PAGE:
Remember where you heard it first. (Which I admit may not have been here). The recovery is on the way.
Economic, that is. “Texas T,” if you’re old enough to get that Beverly Hillbillies reference, and to realise that Energy and Resources Minister Gerry Brownlee understands you only get rich fast once, but why not now with the minerals that New Zealand clearly possesses? Let the hard work follow.
Every other country is doing the same thing to the extent they can and, climate change be damned, why should New Zealand be holier than thou?
Greece’s financial crisis be damned, too. Europe is the old world and we in New Zealand got locked out of that world 30-plus years ago thanks to EU protectionism.
New Zealand makes food, and the rich world that we’re not part of is committed to protecting its farmers. We are locked out.
We shouldn’t target European markets for high-grade dairy products – we already know they won’t take our camembert.
So let’s value what’s high-value to people who don’t have much money – yet - the world we’re close to: Asia, South America, and southern Africa. Throw
in the obsessively cheese-eating Arab world for good measure and pray for peace and prosperity in Iraq, Iran, and Afghanistan.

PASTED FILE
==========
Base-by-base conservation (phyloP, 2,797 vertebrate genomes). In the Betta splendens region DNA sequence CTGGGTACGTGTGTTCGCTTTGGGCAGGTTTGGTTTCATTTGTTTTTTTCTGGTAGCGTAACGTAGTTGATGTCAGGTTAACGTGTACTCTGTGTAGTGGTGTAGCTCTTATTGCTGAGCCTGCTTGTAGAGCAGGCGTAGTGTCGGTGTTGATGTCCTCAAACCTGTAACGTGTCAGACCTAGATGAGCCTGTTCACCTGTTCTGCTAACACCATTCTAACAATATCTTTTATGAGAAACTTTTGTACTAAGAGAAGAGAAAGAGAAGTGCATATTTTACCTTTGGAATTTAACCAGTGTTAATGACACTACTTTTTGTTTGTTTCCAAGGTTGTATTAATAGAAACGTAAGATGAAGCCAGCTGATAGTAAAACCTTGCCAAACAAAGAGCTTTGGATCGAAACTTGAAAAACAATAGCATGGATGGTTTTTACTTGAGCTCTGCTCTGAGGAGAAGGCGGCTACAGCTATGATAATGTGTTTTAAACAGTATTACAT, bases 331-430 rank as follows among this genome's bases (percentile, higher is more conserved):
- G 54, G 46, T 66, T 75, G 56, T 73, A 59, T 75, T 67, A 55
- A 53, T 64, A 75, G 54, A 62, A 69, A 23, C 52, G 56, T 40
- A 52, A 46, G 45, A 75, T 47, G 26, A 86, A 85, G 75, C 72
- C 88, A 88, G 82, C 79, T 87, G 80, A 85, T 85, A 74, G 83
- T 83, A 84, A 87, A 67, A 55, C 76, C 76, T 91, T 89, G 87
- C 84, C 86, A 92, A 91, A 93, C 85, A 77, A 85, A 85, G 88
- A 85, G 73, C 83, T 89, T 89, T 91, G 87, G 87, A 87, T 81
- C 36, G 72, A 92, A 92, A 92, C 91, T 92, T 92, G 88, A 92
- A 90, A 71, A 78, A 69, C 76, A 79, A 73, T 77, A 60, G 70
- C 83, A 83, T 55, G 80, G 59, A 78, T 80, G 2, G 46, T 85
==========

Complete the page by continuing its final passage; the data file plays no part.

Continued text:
Hundreds of millions of increasingly wealthy Arabs, Sri Lankans, Vietnamese, Chinese, Nigerians and others are partial to a spot of nice kiwi cheese – and the rest of the excellent food we make – with not an import barrier in sight. As they get richer, which they will, we will make more of it. So who’s complaining?
This is the new New Zealand opportunity.
Born of the global financial crisis and the unexpectedly swift fall of the motherland UK, Europe, Japan and the US as the arbiters of global direction, in favour of the “global south,” New Zealand qualifies.
That’s why Trade Minister Tim Groser gets invitations to Beijing that the Aussies would die for.
Meanwhile, our banks are sound. Our most important markets are, if anything, over-heated. Both Australia and China have kept New Zealand afloat during the GFC and both are showing signs of slowing, albeit for different reasons.
Australia has put the brakes on with its super-tax on minerals, which might just be one way of discouraging China from investing in Australia, while China just needs to slow down, and knows it.
These are not so much long-term negatives as pauses in the long-term growth trend, to which New Zealand is close by.